Early in September 2006 I suddenly experienced what I consider to be a moderate case of tennis elbow. A friend suggested the Spiro elbow splint and while that helped it wasn't a cure. Seeking a cure on my own, I tried extending my arm straight ahead (palm down) and then rotated the arm 180° to the outside (palm up). That simple motion, reversed and repeated numerous times, gives me relief and reduces the soreness. It was most effective when I clenched my fist.
For more severe cases I suggest a $15 investment in an instructional DVD created by a professional therapist who's treated my wife me numerous times. Lisa Wiley's discipline is myofascial release or "MFR" and, based on our experience, it's more effective than chiropractic or massage.
Stuart McGill, a highly regarded professor of spine biomechanics at the University of Waterloo in Canada, sees "too many people who have six-pack abs and a ruined back." He recommends doing just the following three exercises:
Side Bridge/Plank: lie on your side and raise your upper body (from feet if possible, otherwise from knees). Hold for 10-20 seconds.
Bird Dog: from all fours, raise an alternate (opposing) arm and leg with abs tensed. Hold 3-5 seconds and repeat 10 times for each side.
Curl Up (approved crunches): lie down, one knee bent with hands positioned beneath your lower back for support — without hollowing your stomach or pressing your back against the floor; gently lift head and shoulders, hold 1-3 seconds and relax back down. Repeat 10-20 times with each knee raised.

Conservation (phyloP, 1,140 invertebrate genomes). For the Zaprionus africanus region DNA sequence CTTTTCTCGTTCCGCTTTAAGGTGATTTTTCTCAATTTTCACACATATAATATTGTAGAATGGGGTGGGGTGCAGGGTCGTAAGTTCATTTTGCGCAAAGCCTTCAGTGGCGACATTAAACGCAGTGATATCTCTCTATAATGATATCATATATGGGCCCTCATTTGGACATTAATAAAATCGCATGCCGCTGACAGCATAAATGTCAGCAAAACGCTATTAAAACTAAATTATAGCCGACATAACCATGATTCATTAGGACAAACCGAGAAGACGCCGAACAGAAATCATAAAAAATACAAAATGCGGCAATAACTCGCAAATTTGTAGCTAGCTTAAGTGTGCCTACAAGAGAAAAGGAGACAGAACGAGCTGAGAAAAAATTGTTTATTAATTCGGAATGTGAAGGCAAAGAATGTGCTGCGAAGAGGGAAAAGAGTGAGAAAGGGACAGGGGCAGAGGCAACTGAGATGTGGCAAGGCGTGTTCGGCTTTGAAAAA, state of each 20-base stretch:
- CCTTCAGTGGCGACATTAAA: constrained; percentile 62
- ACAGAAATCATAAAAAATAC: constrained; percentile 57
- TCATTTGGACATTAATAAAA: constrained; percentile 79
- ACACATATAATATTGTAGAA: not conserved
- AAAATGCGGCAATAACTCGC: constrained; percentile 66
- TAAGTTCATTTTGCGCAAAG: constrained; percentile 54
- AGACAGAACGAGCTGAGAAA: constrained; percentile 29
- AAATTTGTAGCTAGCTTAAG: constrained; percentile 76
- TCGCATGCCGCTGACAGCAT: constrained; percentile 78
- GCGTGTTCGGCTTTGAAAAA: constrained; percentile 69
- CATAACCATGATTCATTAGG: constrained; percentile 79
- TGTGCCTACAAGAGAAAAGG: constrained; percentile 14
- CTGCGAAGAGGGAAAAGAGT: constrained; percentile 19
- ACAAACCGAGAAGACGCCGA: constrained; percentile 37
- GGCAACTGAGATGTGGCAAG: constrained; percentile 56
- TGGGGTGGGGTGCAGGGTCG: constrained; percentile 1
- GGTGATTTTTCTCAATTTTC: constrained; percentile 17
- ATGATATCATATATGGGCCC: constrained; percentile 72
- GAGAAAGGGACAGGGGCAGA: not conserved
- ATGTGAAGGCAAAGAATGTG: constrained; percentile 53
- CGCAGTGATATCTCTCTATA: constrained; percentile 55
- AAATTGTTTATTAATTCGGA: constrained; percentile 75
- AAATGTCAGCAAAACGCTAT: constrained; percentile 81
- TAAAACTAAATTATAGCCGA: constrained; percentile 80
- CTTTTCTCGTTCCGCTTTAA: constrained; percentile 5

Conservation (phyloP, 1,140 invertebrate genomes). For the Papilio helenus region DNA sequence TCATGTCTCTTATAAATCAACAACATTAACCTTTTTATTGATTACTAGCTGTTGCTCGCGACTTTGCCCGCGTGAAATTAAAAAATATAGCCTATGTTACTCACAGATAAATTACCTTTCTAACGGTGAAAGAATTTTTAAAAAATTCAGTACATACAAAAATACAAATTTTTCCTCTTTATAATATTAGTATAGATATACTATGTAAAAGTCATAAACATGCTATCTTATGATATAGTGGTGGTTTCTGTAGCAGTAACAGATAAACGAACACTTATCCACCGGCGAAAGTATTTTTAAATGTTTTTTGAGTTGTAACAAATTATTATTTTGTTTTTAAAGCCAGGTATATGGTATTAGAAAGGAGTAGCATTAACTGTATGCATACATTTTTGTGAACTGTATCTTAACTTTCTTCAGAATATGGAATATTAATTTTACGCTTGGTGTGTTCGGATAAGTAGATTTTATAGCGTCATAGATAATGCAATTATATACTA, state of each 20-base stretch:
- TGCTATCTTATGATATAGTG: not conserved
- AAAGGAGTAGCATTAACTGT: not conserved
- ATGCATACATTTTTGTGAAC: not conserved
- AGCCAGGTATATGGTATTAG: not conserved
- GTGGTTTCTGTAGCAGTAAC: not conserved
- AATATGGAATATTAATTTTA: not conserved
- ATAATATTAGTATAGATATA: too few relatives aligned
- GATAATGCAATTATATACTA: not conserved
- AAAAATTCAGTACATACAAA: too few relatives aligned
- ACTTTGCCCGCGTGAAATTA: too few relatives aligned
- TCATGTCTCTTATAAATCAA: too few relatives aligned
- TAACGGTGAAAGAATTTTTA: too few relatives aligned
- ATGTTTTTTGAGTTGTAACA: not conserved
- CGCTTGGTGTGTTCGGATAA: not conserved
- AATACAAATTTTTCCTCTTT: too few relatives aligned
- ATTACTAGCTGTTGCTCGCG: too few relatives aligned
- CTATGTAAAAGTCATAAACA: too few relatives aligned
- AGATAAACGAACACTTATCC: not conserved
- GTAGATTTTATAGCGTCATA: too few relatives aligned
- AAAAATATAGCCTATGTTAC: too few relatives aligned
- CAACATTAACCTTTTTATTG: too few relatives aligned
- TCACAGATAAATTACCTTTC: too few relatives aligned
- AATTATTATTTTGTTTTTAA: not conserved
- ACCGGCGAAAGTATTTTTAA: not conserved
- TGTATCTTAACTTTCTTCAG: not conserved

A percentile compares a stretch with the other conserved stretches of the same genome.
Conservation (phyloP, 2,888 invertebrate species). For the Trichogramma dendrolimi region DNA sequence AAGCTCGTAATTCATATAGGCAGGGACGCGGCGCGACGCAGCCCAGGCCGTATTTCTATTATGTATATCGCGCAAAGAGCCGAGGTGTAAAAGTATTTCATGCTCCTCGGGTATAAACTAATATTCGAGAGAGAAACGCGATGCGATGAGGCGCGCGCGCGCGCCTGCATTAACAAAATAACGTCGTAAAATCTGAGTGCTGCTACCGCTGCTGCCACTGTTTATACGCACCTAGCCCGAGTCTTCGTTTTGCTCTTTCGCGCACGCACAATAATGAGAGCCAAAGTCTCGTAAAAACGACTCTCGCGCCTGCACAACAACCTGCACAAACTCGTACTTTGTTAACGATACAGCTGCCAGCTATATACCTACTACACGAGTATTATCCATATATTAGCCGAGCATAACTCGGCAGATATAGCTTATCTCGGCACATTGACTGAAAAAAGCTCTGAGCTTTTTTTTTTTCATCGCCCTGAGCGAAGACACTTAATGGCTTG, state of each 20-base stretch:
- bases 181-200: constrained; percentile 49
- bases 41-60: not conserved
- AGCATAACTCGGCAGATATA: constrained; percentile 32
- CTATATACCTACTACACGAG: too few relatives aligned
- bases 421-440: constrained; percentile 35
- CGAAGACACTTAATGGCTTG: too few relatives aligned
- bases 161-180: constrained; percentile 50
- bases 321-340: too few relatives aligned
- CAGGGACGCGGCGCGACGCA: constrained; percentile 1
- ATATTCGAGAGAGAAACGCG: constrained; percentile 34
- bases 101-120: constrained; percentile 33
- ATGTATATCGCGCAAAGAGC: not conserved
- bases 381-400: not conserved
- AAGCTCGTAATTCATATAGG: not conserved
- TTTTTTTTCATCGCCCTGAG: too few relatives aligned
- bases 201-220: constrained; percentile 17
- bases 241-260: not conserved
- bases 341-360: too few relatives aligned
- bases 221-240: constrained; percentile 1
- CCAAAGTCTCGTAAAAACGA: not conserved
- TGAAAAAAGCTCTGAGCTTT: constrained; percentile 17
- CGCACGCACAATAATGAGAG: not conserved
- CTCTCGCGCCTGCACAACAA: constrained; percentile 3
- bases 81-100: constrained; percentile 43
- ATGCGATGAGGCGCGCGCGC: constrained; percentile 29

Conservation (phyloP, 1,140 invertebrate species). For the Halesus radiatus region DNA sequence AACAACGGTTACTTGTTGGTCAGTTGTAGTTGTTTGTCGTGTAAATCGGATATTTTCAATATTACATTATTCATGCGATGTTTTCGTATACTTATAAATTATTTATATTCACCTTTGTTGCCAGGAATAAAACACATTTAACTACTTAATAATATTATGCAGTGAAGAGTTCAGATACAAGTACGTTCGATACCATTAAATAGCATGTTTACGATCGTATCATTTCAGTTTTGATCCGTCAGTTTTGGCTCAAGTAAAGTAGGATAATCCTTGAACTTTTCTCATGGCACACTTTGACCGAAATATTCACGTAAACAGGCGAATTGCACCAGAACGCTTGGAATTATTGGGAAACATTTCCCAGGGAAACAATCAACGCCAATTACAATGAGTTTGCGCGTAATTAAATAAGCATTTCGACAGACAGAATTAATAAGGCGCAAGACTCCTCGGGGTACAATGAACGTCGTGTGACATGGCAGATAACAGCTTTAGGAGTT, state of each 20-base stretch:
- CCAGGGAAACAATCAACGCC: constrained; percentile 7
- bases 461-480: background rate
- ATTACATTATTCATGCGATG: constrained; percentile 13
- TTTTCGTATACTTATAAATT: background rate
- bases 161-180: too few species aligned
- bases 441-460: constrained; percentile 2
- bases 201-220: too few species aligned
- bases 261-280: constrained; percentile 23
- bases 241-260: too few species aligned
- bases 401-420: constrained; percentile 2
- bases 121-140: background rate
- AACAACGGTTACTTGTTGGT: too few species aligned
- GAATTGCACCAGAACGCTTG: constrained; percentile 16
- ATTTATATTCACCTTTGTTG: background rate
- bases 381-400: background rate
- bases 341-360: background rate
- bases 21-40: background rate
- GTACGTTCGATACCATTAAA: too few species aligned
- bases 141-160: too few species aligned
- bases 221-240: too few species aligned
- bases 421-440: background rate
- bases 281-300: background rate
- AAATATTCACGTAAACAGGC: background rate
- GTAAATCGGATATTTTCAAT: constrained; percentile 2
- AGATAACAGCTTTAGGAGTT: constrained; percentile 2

Click here for photos and more information.
An expert recommends eating a "fistful" of food (e.g. energy bar) one hour before a match, something during, and another fistful within 15 minutes after. She also suggests the usual hydration routine (gulping more effective than sipping). Click here to read the entire (short) article titled "Eating to Fuel Exercise."
Think of beets as red spinach because they are a rich source of foliate as
well as natural red pigments that may be cancer fighters.
How to eat: Fresh, raw and grated to make a salad. Heating decreases the antioxidant power.
Loaded with nutrients like sulforaphane, a chemical said to boost
How to eat: Asian-style slaw or as a crunchy topping on burgers and sandwiches.
3. Swiss chard:
A leafy green vegetable packed with carotenoids that protect aging eyes.
How to eat: Chop and sauté in olive oil.
May help control blood sugar and cholesterol.
How to eat: Sprinkle on coffee or oatmeal.
5. Pomegranate juice:
Appears to lower blood pressure and loaded with
How to eat: Just drink it.
Okay, so they
are really prunes, but packed with cancer-fighting antioxidants.
How to eat: Wrapped in prosciutto and baked.
7. Pumpkin seeds:
The most nutritious part of the pumpkin and packed with magnesium; high levels of the
mineral are associated with lower risk for early death.
How to eat: Roasted as a snack, or sprinkled on salad.
"Health food in a can". They are high in omega-3's, contain virtually no mercury and are
loaded with calcium. They also contain iron, magnesium, phosphorus,
potassium, zinc, copper and manganese as well as a full complement of B
How to eat: Choose sardines packed in olive or sardine oil. Eat plain, mixed with salad, on toast, or mashed with Dijon mustard and onions as a spread.
The "superstar of spices", it has anti-inflammatory and anti-cancer
How to eat: Mix with scrambled eggs or in any vegetable dish.
10. Frozen blueberries:
Even though freezing can degrade some of the nutrients in fruits and vegetables,
frozen blueberries are available year-round and don't spoil; associated with
better memory in animal
How to eat: Blended with yogurt or chocolate soy milk and sprinkled with crushed almonds.
11. Canned pumpkin:
A low-calorie vegetable that is high in fiber and immune-stimulating vitamin A; fills
you up on very few calories.
How to eat: Mix with a little butter, cinnamon and nutmeg.